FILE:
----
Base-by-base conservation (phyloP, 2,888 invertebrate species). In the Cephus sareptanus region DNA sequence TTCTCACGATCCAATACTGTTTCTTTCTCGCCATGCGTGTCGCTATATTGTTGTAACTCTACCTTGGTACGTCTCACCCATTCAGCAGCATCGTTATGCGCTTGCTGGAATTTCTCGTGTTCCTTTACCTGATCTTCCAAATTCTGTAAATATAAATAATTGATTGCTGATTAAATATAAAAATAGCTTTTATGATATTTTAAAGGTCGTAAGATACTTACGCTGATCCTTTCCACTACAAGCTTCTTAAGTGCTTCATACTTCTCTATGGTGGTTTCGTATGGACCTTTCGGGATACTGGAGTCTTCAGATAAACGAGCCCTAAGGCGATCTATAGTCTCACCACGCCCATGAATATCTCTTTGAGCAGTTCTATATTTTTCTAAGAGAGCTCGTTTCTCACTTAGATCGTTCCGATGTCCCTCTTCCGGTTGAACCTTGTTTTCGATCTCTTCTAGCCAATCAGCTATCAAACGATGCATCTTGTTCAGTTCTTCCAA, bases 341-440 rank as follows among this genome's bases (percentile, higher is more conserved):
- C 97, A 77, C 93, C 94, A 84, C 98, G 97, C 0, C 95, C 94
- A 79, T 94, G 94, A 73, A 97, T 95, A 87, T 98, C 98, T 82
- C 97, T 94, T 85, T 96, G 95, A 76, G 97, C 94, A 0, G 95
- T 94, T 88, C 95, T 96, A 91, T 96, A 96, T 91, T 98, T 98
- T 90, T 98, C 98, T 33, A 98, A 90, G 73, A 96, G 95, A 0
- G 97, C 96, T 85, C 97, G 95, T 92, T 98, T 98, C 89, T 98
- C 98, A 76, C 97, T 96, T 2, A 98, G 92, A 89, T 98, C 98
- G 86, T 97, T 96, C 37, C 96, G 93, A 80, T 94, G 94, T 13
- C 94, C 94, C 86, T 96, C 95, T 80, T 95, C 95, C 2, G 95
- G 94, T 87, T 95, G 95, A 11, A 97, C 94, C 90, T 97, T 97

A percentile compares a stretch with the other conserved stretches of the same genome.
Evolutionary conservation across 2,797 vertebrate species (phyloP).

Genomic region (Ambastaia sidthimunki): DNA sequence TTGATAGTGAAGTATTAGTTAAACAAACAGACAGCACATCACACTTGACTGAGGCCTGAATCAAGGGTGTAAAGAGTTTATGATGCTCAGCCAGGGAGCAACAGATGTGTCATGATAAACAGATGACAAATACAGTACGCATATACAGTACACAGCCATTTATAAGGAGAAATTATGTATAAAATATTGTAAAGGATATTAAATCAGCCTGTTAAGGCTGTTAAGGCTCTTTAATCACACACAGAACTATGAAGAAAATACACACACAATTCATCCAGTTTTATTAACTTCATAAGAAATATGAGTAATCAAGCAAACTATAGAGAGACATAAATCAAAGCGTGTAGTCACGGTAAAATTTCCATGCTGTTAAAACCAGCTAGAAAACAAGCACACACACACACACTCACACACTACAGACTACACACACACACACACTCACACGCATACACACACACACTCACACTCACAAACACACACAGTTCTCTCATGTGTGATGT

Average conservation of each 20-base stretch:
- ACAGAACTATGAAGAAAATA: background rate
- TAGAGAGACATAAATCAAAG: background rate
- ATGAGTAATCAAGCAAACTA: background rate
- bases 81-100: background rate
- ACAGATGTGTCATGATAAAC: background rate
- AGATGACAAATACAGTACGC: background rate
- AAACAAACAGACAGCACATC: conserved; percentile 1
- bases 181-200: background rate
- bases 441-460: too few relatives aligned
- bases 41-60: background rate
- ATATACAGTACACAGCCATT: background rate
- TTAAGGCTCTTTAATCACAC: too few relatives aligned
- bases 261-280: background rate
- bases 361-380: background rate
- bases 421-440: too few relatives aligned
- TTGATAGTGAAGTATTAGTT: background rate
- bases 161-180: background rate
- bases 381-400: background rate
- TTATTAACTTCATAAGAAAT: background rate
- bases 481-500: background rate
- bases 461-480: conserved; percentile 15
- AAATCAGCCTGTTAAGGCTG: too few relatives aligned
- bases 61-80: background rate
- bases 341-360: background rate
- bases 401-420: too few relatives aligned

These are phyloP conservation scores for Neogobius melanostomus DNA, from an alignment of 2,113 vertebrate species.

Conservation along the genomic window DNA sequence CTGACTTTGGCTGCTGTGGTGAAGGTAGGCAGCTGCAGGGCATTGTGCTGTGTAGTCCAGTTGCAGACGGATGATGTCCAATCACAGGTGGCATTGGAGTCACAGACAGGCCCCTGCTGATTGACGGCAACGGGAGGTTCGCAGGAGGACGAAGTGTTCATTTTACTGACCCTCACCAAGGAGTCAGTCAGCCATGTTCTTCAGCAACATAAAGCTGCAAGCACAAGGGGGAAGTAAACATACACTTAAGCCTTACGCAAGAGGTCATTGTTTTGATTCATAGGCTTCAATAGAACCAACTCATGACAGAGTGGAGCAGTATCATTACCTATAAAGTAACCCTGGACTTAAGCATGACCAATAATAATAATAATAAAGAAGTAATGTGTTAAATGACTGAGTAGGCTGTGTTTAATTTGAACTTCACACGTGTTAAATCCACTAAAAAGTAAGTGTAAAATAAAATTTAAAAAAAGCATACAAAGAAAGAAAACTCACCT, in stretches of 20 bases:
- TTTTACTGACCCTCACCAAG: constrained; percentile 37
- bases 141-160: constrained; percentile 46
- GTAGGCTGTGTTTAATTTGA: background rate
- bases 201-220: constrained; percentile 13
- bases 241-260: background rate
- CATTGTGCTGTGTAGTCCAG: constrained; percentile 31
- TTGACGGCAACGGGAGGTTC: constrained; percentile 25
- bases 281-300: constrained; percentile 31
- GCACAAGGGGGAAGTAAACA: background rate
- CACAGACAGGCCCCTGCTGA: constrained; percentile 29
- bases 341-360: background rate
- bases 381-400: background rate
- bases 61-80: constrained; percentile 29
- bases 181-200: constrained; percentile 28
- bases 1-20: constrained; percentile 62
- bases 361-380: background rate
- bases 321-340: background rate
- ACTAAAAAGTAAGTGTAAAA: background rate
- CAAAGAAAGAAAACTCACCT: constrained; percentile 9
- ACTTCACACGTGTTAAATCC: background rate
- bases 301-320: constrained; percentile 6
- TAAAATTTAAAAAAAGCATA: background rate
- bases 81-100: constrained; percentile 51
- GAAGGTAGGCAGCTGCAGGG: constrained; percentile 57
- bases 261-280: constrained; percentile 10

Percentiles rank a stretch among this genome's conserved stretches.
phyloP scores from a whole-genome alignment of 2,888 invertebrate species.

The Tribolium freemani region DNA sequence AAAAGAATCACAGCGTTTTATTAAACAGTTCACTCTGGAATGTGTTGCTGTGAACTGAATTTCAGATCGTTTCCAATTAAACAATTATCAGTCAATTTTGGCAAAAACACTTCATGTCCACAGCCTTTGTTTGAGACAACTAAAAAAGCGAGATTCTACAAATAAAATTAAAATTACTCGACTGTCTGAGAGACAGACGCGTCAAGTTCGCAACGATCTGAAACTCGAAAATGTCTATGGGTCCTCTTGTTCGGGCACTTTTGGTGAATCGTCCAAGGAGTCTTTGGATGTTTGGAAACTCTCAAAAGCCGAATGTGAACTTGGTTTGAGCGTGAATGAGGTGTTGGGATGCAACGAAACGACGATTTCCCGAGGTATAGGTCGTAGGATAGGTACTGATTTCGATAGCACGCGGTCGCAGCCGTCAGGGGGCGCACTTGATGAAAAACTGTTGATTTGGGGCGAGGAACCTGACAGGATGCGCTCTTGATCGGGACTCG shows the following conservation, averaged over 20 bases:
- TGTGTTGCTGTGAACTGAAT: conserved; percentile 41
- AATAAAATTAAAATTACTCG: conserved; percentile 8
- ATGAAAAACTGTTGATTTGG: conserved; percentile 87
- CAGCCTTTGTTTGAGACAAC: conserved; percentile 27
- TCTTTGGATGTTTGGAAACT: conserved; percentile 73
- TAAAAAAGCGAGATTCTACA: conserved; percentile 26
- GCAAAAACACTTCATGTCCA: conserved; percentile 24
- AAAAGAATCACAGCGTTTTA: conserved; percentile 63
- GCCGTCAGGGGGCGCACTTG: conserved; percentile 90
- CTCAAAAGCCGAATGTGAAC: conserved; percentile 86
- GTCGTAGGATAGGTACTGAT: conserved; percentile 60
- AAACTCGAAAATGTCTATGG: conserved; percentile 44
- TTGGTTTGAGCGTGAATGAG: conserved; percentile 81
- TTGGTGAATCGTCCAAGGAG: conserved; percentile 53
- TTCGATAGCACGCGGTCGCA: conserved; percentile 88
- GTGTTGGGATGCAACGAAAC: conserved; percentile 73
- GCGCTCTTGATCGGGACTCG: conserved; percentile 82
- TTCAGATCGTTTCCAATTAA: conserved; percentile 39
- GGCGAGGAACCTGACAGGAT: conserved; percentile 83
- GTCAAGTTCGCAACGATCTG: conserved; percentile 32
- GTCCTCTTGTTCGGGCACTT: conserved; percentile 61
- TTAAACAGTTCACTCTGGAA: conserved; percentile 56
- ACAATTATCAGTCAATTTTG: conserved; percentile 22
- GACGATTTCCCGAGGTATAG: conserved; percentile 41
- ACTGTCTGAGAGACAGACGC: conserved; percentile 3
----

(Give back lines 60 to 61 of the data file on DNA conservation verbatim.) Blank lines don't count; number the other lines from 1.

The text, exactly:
- ACTAAAAAGTAAGTGTAAAA: background rate
- CAAAGAAAGAAAACTCACCT: constrained; percentile 9